Space:1999 arrived on American shores in September of 1975, and the toys, models and other merchandising associated with it came with that premiere. Planet of the Apes, The Six Million Dollar Man and Star Trek were popular (and heavily merchandised...) franchises at the time, but several companies also produced Space:1999 items.

Besides the giant toy eagle, my favorite Space:1999 items invariably featured re-creations of the spaceships and locales seen on the show. In this regard, MPC/Fundimensions really did a great job, offering highly-detailed kits of the trademark Alphan spacecraft, the Eagle, and even a giant lunar diorama of Moonbase Alpha (with an enlarged section or "close-up" of Main Mission Headquarters and little eagles to go on the launch pads...).

Another great kit came from the Year One episode "War Games," -- the Earth-built fighter-craft sibling to the Eagle, known as a Mark IX Hawk.

No doubt the strangest kit was one that didn't appear on the show at all , but was nonetheless packaged and sold as a Space:1999 vehicle. This was an alien car (not a moon buggy) known quite simply as "The Alien." The packaging featured stills from the series, but you won't find this (admittedly quite cool...) design on the show. Although I like this model, I would have preferred some kits of the alien crafts seen on the actual program...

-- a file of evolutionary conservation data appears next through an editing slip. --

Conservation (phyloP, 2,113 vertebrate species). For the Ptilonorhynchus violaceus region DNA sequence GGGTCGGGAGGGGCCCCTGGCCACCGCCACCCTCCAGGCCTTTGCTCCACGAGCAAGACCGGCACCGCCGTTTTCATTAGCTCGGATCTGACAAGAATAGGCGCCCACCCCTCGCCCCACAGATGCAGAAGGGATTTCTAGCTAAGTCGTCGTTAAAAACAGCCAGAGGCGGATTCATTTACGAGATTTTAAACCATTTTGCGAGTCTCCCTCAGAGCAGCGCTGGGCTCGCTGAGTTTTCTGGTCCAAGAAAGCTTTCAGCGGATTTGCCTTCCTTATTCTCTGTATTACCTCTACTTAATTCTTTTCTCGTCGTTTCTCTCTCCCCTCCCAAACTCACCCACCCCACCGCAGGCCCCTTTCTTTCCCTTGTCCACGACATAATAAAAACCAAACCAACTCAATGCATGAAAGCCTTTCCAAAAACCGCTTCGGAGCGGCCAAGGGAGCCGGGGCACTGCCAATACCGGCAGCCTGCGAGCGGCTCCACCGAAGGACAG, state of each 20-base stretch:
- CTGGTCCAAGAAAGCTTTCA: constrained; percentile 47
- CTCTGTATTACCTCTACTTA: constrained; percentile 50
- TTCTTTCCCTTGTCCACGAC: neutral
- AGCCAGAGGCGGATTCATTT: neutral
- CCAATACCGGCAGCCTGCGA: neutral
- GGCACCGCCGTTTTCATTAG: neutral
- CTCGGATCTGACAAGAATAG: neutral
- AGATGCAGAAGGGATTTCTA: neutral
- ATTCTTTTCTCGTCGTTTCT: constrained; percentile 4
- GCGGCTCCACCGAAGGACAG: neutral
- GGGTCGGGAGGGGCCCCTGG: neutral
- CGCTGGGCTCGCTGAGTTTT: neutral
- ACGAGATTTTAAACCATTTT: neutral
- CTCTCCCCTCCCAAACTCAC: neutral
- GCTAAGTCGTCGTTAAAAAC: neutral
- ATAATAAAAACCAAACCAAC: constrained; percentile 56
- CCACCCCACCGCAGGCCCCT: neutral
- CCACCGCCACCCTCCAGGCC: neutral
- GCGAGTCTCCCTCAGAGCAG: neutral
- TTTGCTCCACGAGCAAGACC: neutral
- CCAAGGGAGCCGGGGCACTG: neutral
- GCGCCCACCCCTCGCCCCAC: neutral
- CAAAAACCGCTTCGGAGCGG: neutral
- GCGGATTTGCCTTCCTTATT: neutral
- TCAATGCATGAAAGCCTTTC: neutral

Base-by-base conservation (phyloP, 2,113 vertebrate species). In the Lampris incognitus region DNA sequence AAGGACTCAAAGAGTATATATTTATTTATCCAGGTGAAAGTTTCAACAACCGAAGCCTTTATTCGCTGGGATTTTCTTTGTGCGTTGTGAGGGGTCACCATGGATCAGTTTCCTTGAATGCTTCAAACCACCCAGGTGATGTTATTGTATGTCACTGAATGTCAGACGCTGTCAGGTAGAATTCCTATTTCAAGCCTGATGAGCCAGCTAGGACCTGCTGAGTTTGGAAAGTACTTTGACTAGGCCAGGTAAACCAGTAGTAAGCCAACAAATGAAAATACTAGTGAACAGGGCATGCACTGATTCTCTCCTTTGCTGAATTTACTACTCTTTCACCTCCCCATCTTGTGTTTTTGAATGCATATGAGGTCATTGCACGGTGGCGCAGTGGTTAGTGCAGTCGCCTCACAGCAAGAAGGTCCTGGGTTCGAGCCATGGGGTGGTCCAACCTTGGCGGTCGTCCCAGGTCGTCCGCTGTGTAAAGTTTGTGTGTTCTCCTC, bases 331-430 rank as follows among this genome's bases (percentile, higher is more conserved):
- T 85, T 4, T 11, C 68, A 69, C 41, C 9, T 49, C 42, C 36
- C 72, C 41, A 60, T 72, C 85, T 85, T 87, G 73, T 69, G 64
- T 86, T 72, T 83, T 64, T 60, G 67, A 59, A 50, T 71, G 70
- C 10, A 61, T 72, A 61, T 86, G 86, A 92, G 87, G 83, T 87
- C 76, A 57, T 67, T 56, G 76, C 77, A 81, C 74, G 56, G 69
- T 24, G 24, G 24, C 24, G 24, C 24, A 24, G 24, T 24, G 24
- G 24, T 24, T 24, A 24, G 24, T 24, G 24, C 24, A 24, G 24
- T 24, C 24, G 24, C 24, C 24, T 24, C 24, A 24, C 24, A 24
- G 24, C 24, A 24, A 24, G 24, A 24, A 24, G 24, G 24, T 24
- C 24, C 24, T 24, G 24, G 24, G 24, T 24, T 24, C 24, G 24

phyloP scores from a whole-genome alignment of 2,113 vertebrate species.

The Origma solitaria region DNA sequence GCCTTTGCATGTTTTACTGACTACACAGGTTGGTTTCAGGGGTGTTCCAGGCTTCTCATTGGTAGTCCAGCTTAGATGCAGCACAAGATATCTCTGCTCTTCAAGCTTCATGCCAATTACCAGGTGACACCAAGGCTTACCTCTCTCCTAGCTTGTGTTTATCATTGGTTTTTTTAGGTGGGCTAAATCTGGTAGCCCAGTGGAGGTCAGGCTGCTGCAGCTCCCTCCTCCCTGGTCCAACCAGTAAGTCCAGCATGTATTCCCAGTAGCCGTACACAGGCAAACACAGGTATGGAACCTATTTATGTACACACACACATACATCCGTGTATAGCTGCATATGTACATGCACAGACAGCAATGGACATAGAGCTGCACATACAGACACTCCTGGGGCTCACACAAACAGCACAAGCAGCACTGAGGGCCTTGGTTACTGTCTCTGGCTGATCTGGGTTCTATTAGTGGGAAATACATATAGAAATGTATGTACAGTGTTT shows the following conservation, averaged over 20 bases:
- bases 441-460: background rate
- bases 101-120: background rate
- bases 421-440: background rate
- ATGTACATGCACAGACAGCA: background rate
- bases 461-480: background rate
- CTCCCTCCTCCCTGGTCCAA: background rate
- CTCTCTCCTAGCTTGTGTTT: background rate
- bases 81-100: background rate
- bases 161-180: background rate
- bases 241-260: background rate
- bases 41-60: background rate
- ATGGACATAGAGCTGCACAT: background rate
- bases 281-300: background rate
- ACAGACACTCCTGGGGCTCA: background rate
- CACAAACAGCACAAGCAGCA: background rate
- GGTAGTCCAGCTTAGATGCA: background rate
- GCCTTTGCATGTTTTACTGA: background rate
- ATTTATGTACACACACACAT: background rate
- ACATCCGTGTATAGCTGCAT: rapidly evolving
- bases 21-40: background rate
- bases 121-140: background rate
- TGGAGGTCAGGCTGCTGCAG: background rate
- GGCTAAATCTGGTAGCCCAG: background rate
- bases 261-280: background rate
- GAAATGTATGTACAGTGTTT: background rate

As a kid, I also wanted to recreate the adventures of Commander Koenig, Dr. Russell, Professor Victor Bergman, Maya and the like, and therefore I needed some high-tech, "futuristic" accoutrements.

Helping out in this important category, Remco offered a Space:1999 stun gun featuring a "three function actuator" and "realistic space sound." The ad copy said the gun fired a "lazer [sic] beam." I've often compared the stun gun design on Space:1999 to a staple gun, and there's no doubt that this sidearm (along with Star Trek phasers and Logan's Run sandman "flare guns) is one of the most distinctive and easily recognizable in sci-fi TV history.